Woke Amazon Scraps Audience Scores After Discovering What TV Viewers Actually Like: Report


A new report from The Hollywood Reporter has painted a fascinating picture about the inner workings of Amazon Studios, including one curious discovery about what the television-viewing audience actually wants to watch — and an even more curious response to that discovery.

The long-form report, penned by the Reporter’s Kim Masters, generally paints the multi-billion dollar conglomerate as one willing to take big chances on shows despite a general lack of creative direction.

Per the report, “numerous sources say they cannot discern what kind of material (Amazon Studios chief Jennifer) Salke and head of television Vernon Sanders want to make.”

“There’s no vision for what an Amazon Prime show is. You can’t say, ‘They stand for this kind of storytelling.’ It’s completely random what they make and how they make it,” an unnamed, experienced showrunner told The Reporter.

A different showrunner pointed out that, whatever the reason for this creative quagmire, Amazon clearly has “the resources” to fix this issue.

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Salke, for her part, clearly doesn’t think this is an issue at all.

“I have never been one to say [to the creative community] ‘We need five action franchise shows and three workplace situation comedies.’ That’s the kiss of death,” Salke told The Reporter. “You don’t reverse-engineer true creative vision. We are programming for over 250 million households across the entire globe. We would say we have a big, broad audience, and we are looking for content that entertains the four quadrants.”

Those “four quadrants,” according to The Reporter, are male viewers, female viewers, viewers under 35 and viewers over 35.

But whereas Salke clearly trusts her numerous showrunners to do their thing, she apparently doesn’t put the same level of trust into the audience to know what they actually want.

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According to The Reporter, Amazon was actually implementing an audience score system to gauge what viewers wanted.

What that data purportedly found, however, did not align with what Amazon, a left-leaning conglomerate, likely wanted to see.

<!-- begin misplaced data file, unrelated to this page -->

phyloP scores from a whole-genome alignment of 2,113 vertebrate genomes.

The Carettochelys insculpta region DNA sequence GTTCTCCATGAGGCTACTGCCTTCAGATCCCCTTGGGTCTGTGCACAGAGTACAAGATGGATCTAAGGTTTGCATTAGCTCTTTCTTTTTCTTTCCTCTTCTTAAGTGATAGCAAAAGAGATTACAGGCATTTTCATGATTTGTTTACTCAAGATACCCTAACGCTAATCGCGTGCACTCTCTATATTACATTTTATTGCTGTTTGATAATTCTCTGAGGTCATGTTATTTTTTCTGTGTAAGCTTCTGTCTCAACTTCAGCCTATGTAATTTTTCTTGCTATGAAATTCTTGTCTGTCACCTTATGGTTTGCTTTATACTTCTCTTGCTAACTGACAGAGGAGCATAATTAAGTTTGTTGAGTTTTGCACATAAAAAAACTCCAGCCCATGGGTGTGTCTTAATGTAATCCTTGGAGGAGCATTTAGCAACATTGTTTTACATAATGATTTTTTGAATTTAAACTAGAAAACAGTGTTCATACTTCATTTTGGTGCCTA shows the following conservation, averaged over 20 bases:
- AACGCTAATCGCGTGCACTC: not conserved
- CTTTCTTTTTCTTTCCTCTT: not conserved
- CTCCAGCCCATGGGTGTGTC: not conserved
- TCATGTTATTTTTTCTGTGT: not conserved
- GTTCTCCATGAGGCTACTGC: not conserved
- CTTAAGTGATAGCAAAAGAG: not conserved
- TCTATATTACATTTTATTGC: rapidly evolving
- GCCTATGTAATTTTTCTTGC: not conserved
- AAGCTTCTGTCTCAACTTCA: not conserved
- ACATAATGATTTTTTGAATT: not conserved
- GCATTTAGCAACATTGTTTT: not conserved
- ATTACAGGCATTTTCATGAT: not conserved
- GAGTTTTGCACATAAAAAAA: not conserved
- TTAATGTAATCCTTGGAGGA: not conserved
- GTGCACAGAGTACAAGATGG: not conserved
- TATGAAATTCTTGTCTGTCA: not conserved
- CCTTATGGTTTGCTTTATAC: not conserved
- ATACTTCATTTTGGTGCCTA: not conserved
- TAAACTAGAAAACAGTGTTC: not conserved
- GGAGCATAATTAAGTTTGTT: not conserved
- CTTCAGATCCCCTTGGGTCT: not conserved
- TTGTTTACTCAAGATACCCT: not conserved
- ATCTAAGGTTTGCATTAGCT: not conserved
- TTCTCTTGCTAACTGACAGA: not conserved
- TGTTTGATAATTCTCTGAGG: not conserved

The “data showed audiences found queer stories off-putting and suggested downplaying those themes in materials promoting” various shows. In this case, Masters was talking about the drama surrounding a marketing meeting for “A League of Their Own.”

Multiple, unnamed sources also told The Reporter that the audience scores “often ranked broad series featuring straight, white male leads above all others.”

“A League of Their Own” co-creator Will Graham, who was “greatly concerned about bias built into Amazon’s system for evaluating shows,” made such a stink about audiences largely preferring heterosexual protagonists that Amazon executives reportedly took those grievances to heart and dropped the entire audience score system.

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“All this perpetuation of white guys with guns — it’s a self-fulfilling prophecy,” one Amazon veteran told The Reporter.

“Relying on data is soul crushing … There’s never, ‘I know the testing wasn’t that great, but I believe in this,'” another veteran told the outlet.

Curiously, the larger report frames Sanders as someone woefully out of touch with audiences — instead relying too much on data and numbers and focus group feedback.

And yet, when the data is so clearly telling you, Amazon Studios, what the audience wants to watch, and your response is to just scrap audience scores altogether? That seems like a bad business decision, even with Jeff Bezos’s deep pockets financing the whole operation.

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Bryan Chai has written news and sports for The Western Journal for more than five years and has produced more than 1,300 stories. He specializes in the NBA and NFL as well as politics.
Bryan Chai has written news and sports for The Western Journal for more than five years and has produced more than 1,300 stories. He specializes in the NBA and NFL as well as politics. He graduated with a BA in Creative Writing from the University of Arizona. He is an avid fan of sports, video games, politics and debate.
Class of 2010 University of Arizona. BEAR DOWN.
Phoenix, Arizona
Languages Spoken
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Topics of Expertise
Sports, Entertainment, Science/Tech